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The importance of a healthy diet

Men's Health, Women's Health, Diets | March 3, 2021 | Author: Naturopath

heart disease, diet, men, women's health

The importance of a healthy diet

A nutritious diet is important for all people of all ages for growth and development and to maintain healthy body functions. Nutrition is influenced by such things as disease, disorders and medication. Focusing on obtaining the best nutrition can help make a positive health impact.

When you are young (under 35 for instance) you can be living a life with not a care about what you eat or a concern about your health and mortality, but all of a sudden you can have a health scare, such as a suspicious lump, heart pain or fibrillations, or maybe you're not recovering so easily after illnesses or intense exercise. Lifestyle choices such as smoking, drink excess alcohol, reduced physical exercise and sedentary activity, and poor eating habits can eventually catch up and reduce the body's ability to fight disease and dysfunction. Avoiding taking better care of yourself or listening to the body’s prompts may lead to serious health concerns such as obesity, cardiovascular disease and diabetes. Choosing to making some lifestyle and dietary changes early can make all the difference to health and healthy outcomes. 

The importance of a healthy diet

The components of the diet should provide adequate macronutrient (carbohydrates, proteins, and fats) for energy and cellular process, and micronutrients (vitamins and minerals) for growth, development and meet the metabolic needs of the body.

What can interfere with nutrition

Whist supporting the continued optimal running of the body, growth and development, by eating foods full of nutrition, in some instances this can have an opposite and sometimes detrimental effect if the right foods are not chosen. Conditions such as diabetes, metabolic syndrome, coeliac or those with food intolerances and allergies need to be cautious with what they eat. Some medication depleting resources and some foods themselves can prevent nutrients from being absorbed. 

Restrictive diets

This might include people with allergies or food intolerances, diabetics, vegans and vegetarians. Eating well, or supplementing, can support individual diets even with certain disorders or diseases so-long as people are aware of what they may be lacking. Common example includes vegetarian’s or vegan’s being deficient in iron and B12, or dairy- free diets may be calcium deficient. Those on gluten-free diets can be depleted in many nutrients and choosing not to eat gluten-containing foods if you are not gluten intolerant or coeliac, should not be taken lightly.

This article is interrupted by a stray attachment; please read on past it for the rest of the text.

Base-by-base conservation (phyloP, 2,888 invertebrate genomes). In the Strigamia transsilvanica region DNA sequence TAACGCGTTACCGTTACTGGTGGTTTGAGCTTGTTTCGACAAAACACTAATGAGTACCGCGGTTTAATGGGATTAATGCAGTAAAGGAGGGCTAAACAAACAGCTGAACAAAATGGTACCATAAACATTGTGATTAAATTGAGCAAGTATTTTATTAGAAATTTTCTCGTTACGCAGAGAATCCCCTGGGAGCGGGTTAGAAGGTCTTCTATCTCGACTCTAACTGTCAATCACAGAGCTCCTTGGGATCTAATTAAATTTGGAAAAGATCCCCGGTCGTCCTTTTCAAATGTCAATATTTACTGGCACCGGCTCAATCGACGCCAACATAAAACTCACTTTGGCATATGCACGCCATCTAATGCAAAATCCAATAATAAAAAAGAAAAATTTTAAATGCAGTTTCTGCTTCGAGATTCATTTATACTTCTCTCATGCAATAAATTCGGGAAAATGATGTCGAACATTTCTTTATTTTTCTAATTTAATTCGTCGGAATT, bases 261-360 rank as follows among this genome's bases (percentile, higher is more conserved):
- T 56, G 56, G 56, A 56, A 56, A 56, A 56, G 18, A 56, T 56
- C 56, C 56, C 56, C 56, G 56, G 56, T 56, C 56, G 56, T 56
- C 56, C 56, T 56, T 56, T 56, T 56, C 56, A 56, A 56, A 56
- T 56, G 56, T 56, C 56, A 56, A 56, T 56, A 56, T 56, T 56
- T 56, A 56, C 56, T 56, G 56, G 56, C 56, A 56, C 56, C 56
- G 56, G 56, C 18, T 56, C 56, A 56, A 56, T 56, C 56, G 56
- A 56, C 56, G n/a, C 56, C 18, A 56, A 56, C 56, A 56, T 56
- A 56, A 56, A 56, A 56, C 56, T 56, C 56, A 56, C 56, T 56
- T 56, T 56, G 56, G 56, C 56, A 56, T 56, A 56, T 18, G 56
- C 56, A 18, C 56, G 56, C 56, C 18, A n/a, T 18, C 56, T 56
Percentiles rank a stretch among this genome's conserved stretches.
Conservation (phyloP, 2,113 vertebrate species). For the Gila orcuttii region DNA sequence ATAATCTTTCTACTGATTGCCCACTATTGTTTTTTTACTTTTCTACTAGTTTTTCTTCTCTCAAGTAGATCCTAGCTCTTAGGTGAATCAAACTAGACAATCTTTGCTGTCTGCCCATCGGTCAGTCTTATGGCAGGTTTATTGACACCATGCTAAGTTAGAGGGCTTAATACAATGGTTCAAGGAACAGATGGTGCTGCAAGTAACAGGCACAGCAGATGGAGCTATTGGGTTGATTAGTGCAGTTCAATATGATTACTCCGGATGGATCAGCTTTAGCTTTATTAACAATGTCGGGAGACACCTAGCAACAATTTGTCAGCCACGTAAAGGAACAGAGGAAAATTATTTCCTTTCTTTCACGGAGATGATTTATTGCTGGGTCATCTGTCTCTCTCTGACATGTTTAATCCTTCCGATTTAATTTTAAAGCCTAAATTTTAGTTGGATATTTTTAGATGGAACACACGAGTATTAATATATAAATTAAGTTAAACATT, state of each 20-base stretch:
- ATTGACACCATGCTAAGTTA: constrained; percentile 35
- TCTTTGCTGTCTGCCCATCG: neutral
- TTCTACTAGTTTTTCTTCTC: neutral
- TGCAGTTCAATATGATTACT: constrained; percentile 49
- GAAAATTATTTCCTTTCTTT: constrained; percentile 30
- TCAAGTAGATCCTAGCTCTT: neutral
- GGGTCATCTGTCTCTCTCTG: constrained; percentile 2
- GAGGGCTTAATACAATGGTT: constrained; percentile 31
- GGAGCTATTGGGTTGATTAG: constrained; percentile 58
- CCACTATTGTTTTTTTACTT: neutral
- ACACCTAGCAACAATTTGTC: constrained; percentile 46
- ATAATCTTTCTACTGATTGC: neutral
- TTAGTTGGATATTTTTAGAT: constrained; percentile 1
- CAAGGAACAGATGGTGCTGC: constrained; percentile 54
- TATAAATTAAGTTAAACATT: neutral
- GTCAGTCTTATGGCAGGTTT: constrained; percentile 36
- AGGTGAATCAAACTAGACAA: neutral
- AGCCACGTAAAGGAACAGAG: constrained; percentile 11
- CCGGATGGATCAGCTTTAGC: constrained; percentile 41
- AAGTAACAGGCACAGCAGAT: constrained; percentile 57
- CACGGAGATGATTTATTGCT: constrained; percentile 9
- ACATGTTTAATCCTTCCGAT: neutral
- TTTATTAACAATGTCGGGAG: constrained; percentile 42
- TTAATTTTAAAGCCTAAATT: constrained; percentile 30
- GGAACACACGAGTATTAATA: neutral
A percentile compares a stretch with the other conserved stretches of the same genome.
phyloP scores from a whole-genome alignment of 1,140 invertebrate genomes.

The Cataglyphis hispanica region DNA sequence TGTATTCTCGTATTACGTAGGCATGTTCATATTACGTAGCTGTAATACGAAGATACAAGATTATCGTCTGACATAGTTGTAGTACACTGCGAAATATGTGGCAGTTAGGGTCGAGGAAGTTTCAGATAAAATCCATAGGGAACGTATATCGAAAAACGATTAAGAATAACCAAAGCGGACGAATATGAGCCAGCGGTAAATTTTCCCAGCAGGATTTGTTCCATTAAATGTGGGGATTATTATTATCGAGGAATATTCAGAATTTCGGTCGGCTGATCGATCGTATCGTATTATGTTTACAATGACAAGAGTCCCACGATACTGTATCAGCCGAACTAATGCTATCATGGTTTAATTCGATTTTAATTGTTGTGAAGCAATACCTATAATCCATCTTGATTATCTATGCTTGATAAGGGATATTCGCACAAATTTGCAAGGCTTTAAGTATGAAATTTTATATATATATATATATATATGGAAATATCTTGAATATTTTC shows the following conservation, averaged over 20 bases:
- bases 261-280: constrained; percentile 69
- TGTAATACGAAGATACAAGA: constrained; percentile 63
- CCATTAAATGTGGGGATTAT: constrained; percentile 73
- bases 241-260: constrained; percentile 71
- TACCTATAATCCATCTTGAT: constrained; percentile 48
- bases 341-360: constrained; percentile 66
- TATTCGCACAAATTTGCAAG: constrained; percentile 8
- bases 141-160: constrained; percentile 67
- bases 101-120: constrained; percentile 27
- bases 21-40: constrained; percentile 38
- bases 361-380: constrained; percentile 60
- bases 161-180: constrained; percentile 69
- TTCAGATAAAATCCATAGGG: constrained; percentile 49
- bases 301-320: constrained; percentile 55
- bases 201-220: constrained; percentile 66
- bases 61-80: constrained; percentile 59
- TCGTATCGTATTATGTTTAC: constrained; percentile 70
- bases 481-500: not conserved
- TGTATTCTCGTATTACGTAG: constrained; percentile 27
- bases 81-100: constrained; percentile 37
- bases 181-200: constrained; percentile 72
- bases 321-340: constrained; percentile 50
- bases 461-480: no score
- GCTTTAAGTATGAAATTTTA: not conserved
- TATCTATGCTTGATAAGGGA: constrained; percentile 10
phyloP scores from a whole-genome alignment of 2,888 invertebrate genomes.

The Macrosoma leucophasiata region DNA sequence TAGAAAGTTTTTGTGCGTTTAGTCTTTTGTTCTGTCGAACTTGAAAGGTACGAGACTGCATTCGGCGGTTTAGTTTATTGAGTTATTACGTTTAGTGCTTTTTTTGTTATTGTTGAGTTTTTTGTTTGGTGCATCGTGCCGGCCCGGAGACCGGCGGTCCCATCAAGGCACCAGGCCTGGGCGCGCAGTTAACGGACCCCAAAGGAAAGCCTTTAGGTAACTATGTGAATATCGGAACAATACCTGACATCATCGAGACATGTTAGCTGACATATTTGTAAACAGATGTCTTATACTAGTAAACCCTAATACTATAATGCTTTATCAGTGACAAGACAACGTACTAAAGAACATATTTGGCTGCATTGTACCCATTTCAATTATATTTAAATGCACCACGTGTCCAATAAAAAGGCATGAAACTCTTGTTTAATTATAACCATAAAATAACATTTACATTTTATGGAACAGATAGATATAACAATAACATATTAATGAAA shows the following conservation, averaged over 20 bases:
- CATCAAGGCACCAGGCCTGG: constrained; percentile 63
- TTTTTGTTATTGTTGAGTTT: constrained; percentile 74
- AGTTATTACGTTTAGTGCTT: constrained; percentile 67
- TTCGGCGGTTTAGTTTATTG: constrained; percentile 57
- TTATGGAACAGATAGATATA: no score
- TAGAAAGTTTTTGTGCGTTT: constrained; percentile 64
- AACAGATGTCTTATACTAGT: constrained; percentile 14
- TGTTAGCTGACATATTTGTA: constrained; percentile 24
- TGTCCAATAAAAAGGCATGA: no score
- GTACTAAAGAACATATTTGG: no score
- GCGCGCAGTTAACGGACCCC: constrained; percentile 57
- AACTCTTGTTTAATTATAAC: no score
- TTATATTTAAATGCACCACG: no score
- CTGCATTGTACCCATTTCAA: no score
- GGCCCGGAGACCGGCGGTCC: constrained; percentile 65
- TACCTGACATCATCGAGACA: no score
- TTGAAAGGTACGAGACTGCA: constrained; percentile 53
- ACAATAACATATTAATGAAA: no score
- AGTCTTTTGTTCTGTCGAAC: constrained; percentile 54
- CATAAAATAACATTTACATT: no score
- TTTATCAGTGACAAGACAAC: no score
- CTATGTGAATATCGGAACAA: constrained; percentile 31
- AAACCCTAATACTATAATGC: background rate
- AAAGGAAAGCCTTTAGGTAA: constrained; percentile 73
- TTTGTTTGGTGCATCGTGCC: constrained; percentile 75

Some medications can deplete the body of important nutrients. This is especally a concern for those on medications used long-term. Vtamin B, vitamin K, vitamin C, calcium, magnesium, iron and zinc can be depleted by  antibiotics use - just when you need these nutrient to resolve health concerns. Corticosteroids use can result in low levels of vitamin D, vitamin A, copper, magnesium, zinc, calcium, potassium and chromium. Diuretics might mean a depletion of magnesium, potassium and zinc.

Medication can effect some important nutrients which results in a detrimental effect on the body. For example, some medication used for cholesterol, blood pressure and depression/anxiety can result in muscle pain by reducing levels of coenzyme Q10.

Medications are the most important consideration and should never be reduced or stopped without the advice and direction of your doctor. Your doctor may be able to change a medication, reduce the amount, or change the time a medication is taken and advise which supplements to take to reduce symptoms and address any interactions or depletions.

Always discuss any concerns, signs or symptoms you are experiencing whilst on medication with your doctor or pharmacist.


Whist depletion is a consideration when taking medication, interactions with vitamins and minerals supplements is serious. A review of your medications and vitamin needs with your pharmacist or doctor is very important before taking any new nutrients/medication or making any changes.